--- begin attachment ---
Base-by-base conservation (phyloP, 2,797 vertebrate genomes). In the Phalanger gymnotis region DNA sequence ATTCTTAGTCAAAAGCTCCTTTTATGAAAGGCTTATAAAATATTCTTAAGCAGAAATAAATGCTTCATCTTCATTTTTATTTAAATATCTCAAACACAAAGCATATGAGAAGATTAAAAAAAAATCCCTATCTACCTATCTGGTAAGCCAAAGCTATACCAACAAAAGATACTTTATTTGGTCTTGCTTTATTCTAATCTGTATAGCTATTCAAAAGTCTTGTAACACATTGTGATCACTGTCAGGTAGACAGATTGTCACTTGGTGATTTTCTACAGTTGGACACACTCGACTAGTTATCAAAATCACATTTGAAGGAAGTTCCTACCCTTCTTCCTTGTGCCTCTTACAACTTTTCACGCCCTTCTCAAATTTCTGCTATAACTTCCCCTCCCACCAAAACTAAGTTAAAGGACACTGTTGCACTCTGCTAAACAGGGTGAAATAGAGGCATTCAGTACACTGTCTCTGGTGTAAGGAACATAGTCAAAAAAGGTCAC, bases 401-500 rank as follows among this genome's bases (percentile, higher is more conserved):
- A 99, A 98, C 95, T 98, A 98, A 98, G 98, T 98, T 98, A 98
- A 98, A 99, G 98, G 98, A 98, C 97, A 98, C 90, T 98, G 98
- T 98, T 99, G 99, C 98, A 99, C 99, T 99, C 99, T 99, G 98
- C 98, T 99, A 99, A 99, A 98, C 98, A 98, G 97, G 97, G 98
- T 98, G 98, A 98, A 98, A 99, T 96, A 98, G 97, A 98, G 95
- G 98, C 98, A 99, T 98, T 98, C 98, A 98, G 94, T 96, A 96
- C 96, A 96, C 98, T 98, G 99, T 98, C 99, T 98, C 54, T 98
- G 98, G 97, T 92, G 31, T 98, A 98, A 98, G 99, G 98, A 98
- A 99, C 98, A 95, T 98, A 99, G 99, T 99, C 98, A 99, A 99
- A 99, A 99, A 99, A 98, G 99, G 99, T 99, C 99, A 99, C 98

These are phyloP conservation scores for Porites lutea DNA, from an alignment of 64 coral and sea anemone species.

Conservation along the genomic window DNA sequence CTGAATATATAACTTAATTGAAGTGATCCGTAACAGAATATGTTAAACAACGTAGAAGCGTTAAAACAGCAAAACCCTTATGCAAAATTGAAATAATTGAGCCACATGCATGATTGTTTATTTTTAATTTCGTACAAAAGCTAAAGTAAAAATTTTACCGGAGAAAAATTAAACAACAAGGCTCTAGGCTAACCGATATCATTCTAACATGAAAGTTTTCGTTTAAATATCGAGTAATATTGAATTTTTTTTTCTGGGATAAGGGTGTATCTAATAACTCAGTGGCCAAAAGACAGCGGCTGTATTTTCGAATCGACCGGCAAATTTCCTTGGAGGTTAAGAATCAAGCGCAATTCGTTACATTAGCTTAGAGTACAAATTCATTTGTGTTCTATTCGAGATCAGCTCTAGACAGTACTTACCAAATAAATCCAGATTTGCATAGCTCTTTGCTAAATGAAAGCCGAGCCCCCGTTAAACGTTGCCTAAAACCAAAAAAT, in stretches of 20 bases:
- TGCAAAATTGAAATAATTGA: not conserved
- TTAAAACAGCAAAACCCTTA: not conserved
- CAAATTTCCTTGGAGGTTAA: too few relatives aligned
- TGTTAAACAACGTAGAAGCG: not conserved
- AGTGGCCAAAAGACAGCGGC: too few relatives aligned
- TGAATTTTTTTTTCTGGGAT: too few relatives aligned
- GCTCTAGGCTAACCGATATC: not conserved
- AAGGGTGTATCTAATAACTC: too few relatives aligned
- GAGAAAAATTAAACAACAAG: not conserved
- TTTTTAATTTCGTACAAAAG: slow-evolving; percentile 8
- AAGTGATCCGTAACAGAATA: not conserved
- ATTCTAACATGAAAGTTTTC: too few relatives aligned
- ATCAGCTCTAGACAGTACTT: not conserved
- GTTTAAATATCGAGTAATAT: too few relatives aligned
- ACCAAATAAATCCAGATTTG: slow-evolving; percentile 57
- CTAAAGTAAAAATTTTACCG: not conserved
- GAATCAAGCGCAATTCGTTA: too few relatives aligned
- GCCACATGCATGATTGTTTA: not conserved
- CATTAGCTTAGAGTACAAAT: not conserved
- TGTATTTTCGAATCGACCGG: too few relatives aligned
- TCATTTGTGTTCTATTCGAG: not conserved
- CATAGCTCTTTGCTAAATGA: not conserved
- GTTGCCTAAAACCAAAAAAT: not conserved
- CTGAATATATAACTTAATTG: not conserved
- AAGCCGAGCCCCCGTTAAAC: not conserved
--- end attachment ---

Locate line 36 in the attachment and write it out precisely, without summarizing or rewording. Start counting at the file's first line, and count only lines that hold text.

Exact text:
- GTTGCCTAAAACCAAAAAAT: not conserved